I looked up some synonyms for “night owl,” and even the thesaurus is judgmental: debauched, degenerate, depraved, lecherous, loose, oddball, rebel, unprincipled, wanton, wayward. WTF, Merriam-Webster! My pineal gland just likes night darkness better than morning darkness. It’s biological, not pathological. There’s no need to owl-shame. While you were up defining words and making sweeping generalizations, I was tending to some blissful sleep hygiene.
I may be an oddball night owl among a flock of larks, but after being forced into the morning person ritual by my profession, I wonder if I’ve been enrolled in a sort of reparative chronotherapy for night owls. “Look how much I got done before work!” they say. “The early bird catches the worm,” they say. Could it be that my people saw the error of my lifestyle and have been working against my nature to mold me into something more socially acceptable? Less depraved?
Larks like to write a lot of articles about their superiority. An article titled “Late to Bed, Early to Die” talks about health risks related to the night owl chronotype. “Many of these effects may be attributable to a misalignment between a person’s internal clock, or circadian rhythm, and the socially imposed timing of work.” They go on to suggest that more studies are needed on how to adjust night owls’ biology so they can become morning people. This is what I’m talking about! Why not study how to adapt work schedules for different chronotypes? Sugarcoat it as protecting our health, but this is starting to sound like conversion therapy!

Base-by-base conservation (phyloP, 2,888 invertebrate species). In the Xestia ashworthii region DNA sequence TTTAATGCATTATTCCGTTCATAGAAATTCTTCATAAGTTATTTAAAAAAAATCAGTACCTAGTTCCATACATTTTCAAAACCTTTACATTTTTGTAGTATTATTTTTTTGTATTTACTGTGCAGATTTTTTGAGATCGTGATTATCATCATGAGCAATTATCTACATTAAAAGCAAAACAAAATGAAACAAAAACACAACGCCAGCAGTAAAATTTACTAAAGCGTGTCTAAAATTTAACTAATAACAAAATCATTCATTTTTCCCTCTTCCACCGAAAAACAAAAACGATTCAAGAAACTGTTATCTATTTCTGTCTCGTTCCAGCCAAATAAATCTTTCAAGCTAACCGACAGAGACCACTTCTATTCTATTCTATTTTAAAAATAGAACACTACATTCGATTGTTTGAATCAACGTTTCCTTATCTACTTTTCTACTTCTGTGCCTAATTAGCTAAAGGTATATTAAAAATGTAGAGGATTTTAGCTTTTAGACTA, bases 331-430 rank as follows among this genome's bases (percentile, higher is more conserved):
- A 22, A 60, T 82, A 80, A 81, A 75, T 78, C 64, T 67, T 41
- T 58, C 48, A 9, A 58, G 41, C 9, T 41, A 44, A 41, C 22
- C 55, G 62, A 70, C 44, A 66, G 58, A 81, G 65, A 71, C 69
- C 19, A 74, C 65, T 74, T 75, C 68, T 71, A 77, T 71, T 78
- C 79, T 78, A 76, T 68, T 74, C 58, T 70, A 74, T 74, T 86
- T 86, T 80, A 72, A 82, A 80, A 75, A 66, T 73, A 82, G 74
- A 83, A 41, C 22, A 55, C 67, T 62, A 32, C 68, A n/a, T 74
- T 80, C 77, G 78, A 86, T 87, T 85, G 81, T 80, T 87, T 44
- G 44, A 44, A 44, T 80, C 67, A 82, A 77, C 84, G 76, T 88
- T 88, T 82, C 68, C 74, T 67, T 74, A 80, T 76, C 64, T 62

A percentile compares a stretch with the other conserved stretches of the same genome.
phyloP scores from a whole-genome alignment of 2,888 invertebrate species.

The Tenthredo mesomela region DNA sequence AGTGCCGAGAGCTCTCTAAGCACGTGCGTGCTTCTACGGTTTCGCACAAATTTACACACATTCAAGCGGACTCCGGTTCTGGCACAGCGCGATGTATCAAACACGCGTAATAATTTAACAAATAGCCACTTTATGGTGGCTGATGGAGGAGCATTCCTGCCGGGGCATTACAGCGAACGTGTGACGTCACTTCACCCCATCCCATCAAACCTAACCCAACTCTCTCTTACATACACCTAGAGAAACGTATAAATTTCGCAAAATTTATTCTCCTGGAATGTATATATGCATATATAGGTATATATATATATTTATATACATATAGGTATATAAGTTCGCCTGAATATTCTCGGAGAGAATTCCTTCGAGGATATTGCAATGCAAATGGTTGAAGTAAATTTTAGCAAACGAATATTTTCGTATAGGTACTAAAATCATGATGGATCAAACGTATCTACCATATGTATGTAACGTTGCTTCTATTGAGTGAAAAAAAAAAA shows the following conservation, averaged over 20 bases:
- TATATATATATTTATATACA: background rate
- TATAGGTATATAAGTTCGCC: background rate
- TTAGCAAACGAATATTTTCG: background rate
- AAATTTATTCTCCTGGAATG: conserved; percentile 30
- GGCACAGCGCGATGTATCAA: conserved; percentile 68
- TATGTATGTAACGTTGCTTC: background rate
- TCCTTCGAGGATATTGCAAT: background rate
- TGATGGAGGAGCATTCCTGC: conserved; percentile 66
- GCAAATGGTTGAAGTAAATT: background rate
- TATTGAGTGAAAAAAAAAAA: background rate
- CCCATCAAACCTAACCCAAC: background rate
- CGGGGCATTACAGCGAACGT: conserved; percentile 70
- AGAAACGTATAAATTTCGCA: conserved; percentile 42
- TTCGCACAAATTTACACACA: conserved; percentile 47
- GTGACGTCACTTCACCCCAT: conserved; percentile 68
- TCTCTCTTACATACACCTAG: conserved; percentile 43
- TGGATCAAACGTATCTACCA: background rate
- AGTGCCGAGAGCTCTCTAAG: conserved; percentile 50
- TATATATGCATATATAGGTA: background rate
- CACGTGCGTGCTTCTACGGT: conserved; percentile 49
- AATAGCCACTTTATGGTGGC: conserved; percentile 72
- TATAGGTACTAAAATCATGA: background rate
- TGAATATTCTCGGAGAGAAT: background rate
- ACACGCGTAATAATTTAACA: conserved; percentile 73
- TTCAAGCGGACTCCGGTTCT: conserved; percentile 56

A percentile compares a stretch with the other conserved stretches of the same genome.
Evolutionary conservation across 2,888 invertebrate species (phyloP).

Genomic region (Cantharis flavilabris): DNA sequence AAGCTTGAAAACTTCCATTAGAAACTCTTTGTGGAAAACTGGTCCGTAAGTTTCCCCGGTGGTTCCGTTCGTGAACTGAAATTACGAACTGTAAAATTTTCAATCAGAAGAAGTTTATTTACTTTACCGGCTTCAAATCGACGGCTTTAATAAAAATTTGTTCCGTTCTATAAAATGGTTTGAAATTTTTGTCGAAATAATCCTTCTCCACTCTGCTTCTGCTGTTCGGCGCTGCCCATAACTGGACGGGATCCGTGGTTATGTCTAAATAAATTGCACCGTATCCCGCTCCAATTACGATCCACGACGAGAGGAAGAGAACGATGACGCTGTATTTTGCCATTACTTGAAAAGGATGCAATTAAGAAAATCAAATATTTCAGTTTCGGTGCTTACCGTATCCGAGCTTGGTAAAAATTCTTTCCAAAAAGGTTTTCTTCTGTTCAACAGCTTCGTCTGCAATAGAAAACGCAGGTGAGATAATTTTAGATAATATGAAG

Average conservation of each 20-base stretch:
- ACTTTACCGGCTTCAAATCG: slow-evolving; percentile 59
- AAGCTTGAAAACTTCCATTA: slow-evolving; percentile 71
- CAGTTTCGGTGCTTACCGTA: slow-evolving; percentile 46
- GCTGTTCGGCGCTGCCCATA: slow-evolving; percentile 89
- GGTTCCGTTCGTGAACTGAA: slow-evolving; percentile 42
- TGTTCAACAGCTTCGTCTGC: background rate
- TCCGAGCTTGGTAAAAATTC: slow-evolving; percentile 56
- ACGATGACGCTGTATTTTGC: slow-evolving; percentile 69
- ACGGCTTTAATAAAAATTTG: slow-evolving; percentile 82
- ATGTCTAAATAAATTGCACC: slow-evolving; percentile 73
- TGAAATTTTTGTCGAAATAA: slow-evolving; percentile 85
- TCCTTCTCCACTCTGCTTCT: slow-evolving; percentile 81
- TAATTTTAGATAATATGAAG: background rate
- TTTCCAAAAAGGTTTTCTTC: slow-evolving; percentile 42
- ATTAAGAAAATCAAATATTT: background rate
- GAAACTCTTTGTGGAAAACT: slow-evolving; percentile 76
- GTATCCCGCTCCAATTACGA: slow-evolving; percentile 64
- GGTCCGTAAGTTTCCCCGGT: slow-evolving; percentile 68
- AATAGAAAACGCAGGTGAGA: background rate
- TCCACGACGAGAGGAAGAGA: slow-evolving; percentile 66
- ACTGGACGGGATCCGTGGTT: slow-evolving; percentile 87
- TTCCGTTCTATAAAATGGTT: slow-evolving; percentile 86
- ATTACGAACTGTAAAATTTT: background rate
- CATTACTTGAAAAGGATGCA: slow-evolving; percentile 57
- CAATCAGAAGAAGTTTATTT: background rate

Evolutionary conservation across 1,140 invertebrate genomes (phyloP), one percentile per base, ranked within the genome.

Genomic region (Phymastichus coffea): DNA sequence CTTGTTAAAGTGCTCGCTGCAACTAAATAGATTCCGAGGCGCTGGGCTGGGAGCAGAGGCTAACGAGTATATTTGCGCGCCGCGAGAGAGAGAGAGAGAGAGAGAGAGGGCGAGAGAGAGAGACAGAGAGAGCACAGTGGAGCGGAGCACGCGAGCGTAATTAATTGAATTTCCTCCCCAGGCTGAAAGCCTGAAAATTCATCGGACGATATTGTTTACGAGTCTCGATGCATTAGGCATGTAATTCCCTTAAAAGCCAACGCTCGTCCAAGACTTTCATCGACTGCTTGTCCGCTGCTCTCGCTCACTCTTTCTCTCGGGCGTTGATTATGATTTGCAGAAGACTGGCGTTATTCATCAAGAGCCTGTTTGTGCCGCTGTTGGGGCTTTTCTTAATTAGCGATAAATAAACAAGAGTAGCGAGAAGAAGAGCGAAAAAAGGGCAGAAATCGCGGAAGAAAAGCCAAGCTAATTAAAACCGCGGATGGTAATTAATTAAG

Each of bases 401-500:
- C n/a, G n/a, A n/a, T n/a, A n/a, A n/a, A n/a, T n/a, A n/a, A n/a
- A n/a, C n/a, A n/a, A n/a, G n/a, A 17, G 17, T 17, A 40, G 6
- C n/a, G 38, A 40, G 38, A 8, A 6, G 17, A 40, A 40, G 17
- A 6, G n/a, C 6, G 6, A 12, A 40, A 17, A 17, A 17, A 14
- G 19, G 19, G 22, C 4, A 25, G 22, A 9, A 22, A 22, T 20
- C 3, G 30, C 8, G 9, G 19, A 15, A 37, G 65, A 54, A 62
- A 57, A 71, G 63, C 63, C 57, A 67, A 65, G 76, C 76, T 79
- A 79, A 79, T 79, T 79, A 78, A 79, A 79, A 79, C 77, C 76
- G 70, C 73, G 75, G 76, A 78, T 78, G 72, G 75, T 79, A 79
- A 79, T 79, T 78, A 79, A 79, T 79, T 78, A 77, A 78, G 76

Like other night owls, I was born this way. There is evidence that chronotypes are genetic. As a kid, I slept until after sunrise and stayed up late looking at the stars. In college, I might have been in the crowd that knew where to get seasoned fries after midnight, but it was also after midnight, when the air was crisp, that I was mastering the logic of organic chemistry.
By the time I was in medical school, I had to curtail my late-night socializing or suffer social jet lag. Class was an all-day grind, and coffee was no match for kidney physiology. I still did my best studying at night. The only reason to study in the morning was if I had to cram the last few gangliosides of lipid storage disease into my brain on exam day. When I entered the clinical years, we were expected to pre-round at 5 a.m. or earlier. I never understood this. A medical student wakes the patient up at 5 a.m. to see how they are doing.